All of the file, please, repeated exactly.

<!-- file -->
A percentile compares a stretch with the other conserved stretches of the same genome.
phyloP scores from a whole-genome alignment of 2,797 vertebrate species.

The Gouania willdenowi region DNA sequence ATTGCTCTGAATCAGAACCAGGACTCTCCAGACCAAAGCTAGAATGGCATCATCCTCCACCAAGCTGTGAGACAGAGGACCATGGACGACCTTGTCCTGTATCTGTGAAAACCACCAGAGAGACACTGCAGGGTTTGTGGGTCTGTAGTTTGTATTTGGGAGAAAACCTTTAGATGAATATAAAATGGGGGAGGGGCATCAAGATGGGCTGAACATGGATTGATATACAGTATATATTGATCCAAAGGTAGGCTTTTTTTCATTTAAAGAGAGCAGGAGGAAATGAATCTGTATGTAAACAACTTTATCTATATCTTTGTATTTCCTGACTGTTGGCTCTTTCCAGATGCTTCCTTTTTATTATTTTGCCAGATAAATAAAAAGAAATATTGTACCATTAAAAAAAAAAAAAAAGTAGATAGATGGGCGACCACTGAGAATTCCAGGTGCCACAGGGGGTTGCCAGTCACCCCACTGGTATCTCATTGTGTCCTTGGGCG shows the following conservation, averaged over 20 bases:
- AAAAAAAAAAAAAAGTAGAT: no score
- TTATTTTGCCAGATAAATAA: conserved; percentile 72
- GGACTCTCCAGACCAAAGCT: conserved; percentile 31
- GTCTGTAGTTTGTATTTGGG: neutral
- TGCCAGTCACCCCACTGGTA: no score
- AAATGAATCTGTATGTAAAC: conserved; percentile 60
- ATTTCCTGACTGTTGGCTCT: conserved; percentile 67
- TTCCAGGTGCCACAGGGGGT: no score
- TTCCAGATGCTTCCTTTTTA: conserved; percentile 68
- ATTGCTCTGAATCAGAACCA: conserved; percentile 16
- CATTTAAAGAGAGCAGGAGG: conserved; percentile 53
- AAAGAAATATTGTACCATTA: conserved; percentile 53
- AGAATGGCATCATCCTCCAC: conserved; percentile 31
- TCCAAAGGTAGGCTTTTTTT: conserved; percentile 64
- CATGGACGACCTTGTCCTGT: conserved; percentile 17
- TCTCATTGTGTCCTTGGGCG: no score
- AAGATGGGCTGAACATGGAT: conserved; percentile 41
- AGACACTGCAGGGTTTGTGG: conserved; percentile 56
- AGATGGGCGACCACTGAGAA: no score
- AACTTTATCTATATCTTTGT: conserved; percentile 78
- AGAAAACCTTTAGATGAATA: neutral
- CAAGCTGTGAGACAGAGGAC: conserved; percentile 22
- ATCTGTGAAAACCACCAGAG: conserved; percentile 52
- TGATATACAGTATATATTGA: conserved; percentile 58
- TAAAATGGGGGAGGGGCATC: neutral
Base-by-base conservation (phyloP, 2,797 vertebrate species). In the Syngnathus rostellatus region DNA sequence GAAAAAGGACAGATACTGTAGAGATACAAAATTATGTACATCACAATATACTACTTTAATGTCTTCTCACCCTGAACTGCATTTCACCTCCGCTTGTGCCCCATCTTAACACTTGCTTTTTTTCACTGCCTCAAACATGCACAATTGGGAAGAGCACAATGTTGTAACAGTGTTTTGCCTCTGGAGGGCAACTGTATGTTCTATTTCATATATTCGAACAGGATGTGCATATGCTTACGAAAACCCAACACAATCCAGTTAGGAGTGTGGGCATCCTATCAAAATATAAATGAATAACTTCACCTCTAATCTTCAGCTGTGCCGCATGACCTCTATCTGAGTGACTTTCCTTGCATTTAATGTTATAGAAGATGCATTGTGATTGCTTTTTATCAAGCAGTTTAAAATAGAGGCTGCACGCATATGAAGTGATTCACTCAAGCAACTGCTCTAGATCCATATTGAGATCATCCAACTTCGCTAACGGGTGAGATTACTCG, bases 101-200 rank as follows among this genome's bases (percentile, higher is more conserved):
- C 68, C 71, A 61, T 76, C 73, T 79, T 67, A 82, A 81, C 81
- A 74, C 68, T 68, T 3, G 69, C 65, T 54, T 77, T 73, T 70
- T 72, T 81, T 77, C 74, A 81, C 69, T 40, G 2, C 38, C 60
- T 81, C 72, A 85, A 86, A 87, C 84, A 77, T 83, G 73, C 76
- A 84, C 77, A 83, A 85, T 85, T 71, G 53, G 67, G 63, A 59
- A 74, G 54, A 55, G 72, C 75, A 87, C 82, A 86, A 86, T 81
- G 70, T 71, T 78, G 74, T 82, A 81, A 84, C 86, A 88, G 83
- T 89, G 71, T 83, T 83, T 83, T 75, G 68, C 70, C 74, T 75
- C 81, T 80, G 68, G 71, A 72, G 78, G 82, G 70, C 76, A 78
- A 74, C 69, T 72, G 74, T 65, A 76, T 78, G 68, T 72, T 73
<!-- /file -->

A percentile compares a stretch with the other conserved stretches of the same genome.
phyloP scores from a whole-genome alignment of 2,797 vertebrate species.

The Gouania willdenowi region DNA sequence ATTGCTCTGAATCAGAACCAGGACTCTCCAGACCAAAGCTAGAATGGCATCATCCTCCACCAAGCTGTGAGACAGAGGACCATGGACGACCTTGTCCTGTATCTGTGAAAACCACCAGAGAGACACTGCAGGGTTTGTGGGTCTGTAGTTTGTATTTGGGAGAAAACCTTTAGATGAATATAAAATGGGGGAGGGGCATCAAGATGGGCTGAACATGGATTGATATACAGTATATATTGATCCAAAGGTAGGCTTTTTTTCATTTAAAGAGAGCAGGAGGAAATGAATCTGTATGTAAACAACTTTATCTATATCTTTGTATTTCCTGACTGTTGGCTCTTTCCAGATGCTTCCTTTTTATTATTTTGCCAGATAAATAAAAAGAAATATTGTACCATTAAAAAAAAAAAAAAAGTAGATAGATGGGCGACCACTGAGAATTCCAGGTGCCACAGGGGGTTGCCAGTCACCCCACTGGTATCTCATTGTGTCCTTGGGCG shows the following conservation, averaged over 20 bases:
- AAAAAAAAAAAAAAGTAGAT: no score
- TTATTTTGCCAGATAAATAA: conserved; percentile 72
- GGACTCTCCAGACCAAAGCT: conserved; percentile 31
- GTCTGTAGTTTGTATTTGGG: neutral
- TGCCAGTCACCCCACTGGTA: no score
- AAATGAATCTGTATGTAAAC: conserved; percentile 60
- ATTTCCTGACTGTTGGCTCT: conserved; percentile 67
- TTCCAGGTGCCACAGGGGGT: no score
- TTCCAGATGCTTCCTTTTTA: conserved; percentile 68
- ATTGCTCTGAATCAGAACCA: conserved; percentile 16
- CATTTAAAGAGAGCAGGAGG: conserved; percentile 53
- AAAGAAATATTGTACCATTA: conserved; percentile 53
- AGAATGGCATCATCCTCCAC: conserved; percentile 31
- TCCAAAGGTAGGCTTTTTTT: conserved; percentile 64
- CATGGACGACCTTGTCCTGT: conserved; percentile 17
- TCTCATTGTGTCCTTGGGCG: no score
- AAGATGGGCTGAACATGGAT: conserved; percentile 41
- AGACACTGCAGGGTTTGTGG: conserved; percentile 56
- AGATGGGCGACCACTGAGAA: no score
- AACTTTATCTATATCTTTGT: conserved; percentile 78
- AGAAAACCTTTAGATGAATA: neutral
- CAAGCTGTGAGACAGAGGAC: conserved; percentile 22
- ATCTGTGAAAACCACCAGAG: conserved; percentile 52
- TGATATACAGTATATATTGA: conserved; percentile 58
- TAAAATGGGGGAGGGGCATC: neutral
Base-by-base conservation (phyloP, 2,797 vertebrate species). In the Syngnathus rostellatus region DNA sequence GAAAAAGGACAGATACTGTAGAGATACAAAATTATGTACATCACAATATACTACTTTAATGTCTTCTCACCCTGAACTGCATTTCACCTCCGCTTGTGCCCCATCTTAACACTTGCTTTTTTTCACTGCCTCAAACATGCACAATTGGGAAGAGCACAATGTTGTAACAGTGTTTTGCCTCTGGAGGGCAACTGTATGTTCTATTTCATATATTCGAACAGGATGTGCATATGCTTACGAAAACCCAACACAATCCAGTTAGGAGTGTGGGCATCCTATCAAAATATAAATGAATAACTTCACCTCTAATCTTCAGCTGTGCCGCATGACCTCTATCTGAGTGACTTTCCTTGCATTTAATGTTATAGAAGATGCATTGTGATTGCTTTTTATCAAGCAGTTTAAAATAGAGGCTGCACGCATATGAAGTGATTCACTCAAGCAACTGCTCTAGATCCATATTGAGATCATCCAACTTCGCTAACGGGTGAGATTACTCG, bases 101-200 rank as follows among this genome's bases (percentile, higher is more conserved):
- C 68, C 71, A 61, T 76, C 73, T 79, T 67, A 82, A 81, C 81
- A 74, C 68, T 68, T 3, G 69, C 65, T 54, T 77, T 73, T 70
- T 72, T 81, T 77, C 74, A 81, C 69, T 40, G 2, C 38, C 60
- T 81, C 72, A 85, A 86, A 87, C 84, A 77, T 83, G 73, C 76
- A 84, C 77, A 83, A 85, T 85, T 71, G 53, G 67, G 63, A 59
- A 74, G 54, A 55, G 72, C 75, A 87, C 82, A 86, A 86, T 81
- G 70, T 71, T 78, G 74, T 82, A 81, A 84, C 86, A 88, G 83
- T 89, G 71, T 83, T 83, T 83, T 75, G 68, C 70, C 74, T 75
- C 81, T 80, G 68, G 71, A 72, G 78, G 82, G 70, C 76, A 78
- A 74, C 69, T 72, G 74, T 65, A 76, T 78, G 68, T 72, T 73